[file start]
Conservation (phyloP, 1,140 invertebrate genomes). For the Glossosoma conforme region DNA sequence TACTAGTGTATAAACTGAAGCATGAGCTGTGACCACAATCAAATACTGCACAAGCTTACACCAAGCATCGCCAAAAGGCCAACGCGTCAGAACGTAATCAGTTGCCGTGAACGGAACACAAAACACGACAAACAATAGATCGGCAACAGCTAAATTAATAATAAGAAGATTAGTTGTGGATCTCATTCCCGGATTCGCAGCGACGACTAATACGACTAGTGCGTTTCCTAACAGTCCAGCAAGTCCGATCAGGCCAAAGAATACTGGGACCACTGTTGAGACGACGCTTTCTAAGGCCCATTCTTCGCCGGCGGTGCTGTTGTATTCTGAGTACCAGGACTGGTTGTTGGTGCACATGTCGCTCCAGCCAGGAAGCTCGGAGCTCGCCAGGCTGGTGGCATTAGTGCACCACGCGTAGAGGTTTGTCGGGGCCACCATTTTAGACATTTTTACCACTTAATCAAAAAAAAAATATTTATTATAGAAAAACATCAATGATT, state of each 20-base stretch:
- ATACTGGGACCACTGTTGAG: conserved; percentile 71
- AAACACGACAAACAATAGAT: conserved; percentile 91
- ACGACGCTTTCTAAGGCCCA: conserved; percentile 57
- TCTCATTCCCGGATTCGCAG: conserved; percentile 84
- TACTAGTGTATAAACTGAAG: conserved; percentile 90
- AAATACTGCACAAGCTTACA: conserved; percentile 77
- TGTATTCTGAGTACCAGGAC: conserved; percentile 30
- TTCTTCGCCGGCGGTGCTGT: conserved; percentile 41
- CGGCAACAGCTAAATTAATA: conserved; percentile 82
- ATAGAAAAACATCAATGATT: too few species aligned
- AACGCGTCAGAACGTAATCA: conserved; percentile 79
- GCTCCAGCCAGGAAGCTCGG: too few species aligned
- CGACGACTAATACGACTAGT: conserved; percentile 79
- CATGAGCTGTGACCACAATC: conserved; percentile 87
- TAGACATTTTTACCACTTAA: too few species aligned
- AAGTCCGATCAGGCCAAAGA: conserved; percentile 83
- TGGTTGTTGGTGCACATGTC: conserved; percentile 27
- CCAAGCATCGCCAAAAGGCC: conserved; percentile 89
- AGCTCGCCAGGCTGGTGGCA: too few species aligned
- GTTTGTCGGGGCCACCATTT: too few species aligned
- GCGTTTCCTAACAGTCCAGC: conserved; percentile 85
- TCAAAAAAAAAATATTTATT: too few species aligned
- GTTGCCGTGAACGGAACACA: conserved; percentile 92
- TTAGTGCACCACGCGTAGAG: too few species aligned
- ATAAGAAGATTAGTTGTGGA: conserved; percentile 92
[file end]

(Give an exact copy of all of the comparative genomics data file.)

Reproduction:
Conservation (phyloP, 1,140 invertebrate genomes). For the Glossosoma conforme region DNA sequence TACTAGTGTATAAACTGAAGCATGAGCTGTGACCACAATCAAATACTGCACAAGCTTACACCAAGCATCGCCAAAAGGCCAACGCGTCAGAACGTAATCAGTTGCCGTGAACGGAACACAAAACACGACAAACAATAGATCGGCAACAGCTAAATTAATAATAAGAAGATTAGTTGTGGATCTCATTCCCGGATTCGCAGCGACGACTAATACGACTAGTGCGTTTCCTAACAGTCCAGCAAGTCCGATCAGGCCAAAGAATACTGGGACCACTGTTGAGACGACGCTTTCTAAGGCCCATTCTTCGCCGGCGGTGCTGTTGTATTCTGAGTACCAGGACTGGTTGTTGGTGCACATGTCGCTCCAGCCAGGAAGCTCGGAGCTCGCCAGGCTGGTGGCATTAGTGCACCACGCGTAGAGGTTTGTCGGGGCCACCATTTTAGACATTTTTACCACTTAATCAAAAAAAAAATATTTATTATAGAAAAACATCAATGATT, state of each 20-base stretch:
- ATACTGGGACCACTGTTGAG: conserved; percentile 71
- AAACACGACAAACAATAGAT: conserved; percentile 91
- ACGACGCTTTCTAAGGCCCA: conserved; percentile 57
- TCTCATTCCCGGATTCGCAG: conserved; percentile 84
- TACTAGTGTATAAACTGAAG: conserved; percentile 90
- AAATACTGCACAAGCTTACA: conserved; percentile 77
- TGTATTCTGAGTACCAGGAC: conserved; percentile 30
- TTCTTCGCCGGCGGTGCTGT: conserved; percentile 41
- CGGCAACAGCTAAATTAATA: conserved; percentile 82
- ATAGAAAAACATCAATGATT: too few species aligned
- AACGCGTCAGAACGTAATCA: conserved; percentile 79
- GCTCCAGCCAGGAAGCTCGG: too few species aligned
- CGACGACTAATACGACTAGT: conserved; percentile 79
- CATGAGCTGTGACCACAATC: conserved; percentile 87
- TAGACATTTTTACCACTTAA: too few species aligned
- AAGTCCGATCAGGCCAAAGA: conserved; percentile 83
- TGGTTGTTGGTGCACATGTC: conserved; percentile 27
- CCAAGCATCGCCAAAAGGCC: conserved; percentile 89
- AGCTCGCCAGGCTGGTGGCA: too few species aligned
- GTTTGTCGGGGCCACCATTT: too few species aligned
- GCGTTTCCTAACAGTCCAGC: conserved; percentile 85
- TCAAAAAAAAAATATTTATT: too few species aligned
- GTTGCCGTGAACGGAACACA: conserved; percentile 92
- TTAGTGCACCACGCGTAGAG: too few species aligned
- ATAAGAAGATTAGTTGTGGA: conserved; percentile 92